I don't mean, however, trying to turn back the clock to the 1950s in America.  That decade holds some sort of strange appeal for so many Americans and particularly politicians.  Was it really a simpler time?  Were we really better off?  In that era, black men like our president were still being lynched for so much as looking at a white woman.  Women could expect no more out of life than to marry, have a family, keep house, cook, clean and look after their children and husbands with no personal identity and no opportunity for self-actualization.  Women were as constricted by girdles as by society.  Men could not exercise their creativity or connect with their children in ways that are loving and nurturing.  They were often tied to jobs that drained the life out of them because it was what was expected of them.  They wore neckties like nooses around their lives.  How very sad. 

We can't carry America back to prosperity by turning back the clock, but we can look instead to turning the clock ahead some number of years, to a time when partisan politics is a dirty phase and deficit spending is a thing of the past.  We have to start with the person who looks back at us in the mirror and look at that person very hard and squarely on.  What have you done for your country lately?  Fought with an acquaintance about politics?  How is that working for you?  Did it create any jobs, stop abortion, balance the budget?  No, I thought not.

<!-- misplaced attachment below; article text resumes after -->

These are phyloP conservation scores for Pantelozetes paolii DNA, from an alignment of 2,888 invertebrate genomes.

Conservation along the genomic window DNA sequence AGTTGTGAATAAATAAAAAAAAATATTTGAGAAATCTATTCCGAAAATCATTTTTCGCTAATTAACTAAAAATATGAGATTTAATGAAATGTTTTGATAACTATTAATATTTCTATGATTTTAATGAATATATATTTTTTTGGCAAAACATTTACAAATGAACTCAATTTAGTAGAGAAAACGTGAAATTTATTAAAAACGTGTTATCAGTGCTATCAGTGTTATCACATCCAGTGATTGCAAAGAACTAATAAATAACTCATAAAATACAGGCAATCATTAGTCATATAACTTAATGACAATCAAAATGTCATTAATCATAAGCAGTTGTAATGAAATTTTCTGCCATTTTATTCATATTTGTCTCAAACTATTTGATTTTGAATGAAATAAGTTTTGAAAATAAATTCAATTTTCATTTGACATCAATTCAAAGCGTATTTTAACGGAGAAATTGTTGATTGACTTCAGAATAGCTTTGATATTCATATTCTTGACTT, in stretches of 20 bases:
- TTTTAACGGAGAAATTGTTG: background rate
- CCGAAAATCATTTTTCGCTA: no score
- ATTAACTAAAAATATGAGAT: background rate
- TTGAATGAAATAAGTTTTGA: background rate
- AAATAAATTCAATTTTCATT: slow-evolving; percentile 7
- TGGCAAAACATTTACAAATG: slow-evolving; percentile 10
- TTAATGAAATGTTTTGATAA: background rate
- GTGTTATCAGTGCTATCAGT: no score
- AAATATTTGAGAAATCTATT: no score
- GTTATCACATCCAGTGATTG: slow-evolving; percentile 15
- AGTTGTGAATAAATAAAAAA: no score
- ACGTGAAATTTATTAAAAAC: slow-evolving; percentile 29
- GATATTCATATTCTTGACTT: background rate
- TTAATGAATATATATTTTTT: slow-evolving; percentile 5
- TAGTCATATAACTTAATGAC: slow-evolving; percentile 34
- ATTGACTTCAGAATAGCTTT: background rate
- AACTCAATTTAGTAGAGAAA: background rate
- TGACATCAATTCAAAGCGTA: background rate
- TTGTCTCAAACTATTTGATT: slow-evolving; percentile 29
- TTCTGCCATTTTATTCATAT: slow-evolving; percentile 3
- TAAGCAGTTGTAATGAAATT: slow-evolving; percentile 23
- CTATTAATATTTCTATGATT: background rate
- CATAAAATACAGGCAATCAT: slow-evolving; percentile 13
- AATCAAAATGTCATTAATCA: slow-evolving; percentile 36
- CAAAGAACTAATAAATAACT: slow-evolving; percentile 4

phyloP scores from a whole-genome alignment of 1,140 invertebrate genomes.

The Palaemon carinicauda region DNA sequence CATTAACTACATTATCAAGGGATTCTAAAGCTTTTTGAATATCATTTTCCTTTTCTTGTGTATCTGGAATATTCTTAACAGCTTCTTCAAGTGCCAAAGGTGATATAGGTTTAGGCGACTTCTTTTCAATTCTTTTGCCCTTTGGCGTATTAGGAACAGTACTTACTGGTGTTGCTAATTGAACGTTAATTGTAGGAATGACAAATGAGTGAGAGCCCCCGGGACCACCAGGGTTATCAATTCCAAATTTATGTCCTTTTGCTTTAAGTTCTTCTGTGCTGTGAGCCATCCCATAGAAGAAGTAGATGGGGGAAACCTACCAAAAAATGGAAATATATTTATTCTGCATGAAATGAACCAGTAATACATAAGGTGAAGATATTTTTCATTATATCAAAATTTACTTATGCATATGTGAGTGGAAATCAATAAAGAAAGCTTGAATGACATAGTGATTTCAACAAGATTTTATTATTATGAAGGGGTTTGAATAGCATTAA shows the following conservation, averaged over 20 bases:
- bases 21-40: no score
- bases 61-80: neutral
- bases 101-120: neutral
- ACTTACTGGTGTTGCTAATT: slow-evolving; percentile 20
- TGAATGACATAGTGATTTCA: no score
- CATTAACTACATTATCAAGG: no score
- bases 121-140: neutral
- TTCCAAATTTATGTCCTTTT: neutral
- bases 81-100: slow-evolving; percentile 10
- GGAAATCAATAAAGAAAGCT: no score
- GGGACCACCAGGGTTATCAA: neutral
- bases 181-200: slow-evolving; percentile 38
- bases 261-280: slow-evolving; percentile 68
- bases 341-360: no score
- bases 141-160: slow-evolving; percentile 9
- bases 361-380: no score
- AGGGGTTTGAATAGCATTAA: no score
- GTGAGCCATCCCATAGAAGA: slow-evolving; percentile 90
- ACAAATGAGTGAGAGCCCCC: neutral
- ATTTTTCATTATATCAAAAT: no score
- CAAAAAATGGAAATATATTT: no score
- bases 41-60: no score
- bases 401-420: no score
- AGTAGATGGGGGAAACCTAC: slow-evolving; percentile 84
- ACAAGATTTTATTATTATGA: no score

This country has been going to "hell in a hand basket" for over 200 years, so if your candidate(s) weren't elected, I'm sorry for you.  This country has survived into its third century by the greatness of its people, not the greatness of its politicians.  I challenge you not to spend the next four years plotting your revenge and spend it instead on becoming a better person.  As Tip O'Neill said "All politics is local" and by local, I mean YOU.  

Wednesday, August 1, 2012

How are you still single?

Having been asked this question many times over the last couple of years, and after being “pestered” a number of times to the point where I had to be blunt and hurt someone’s feelings, I think it is time I answered this question.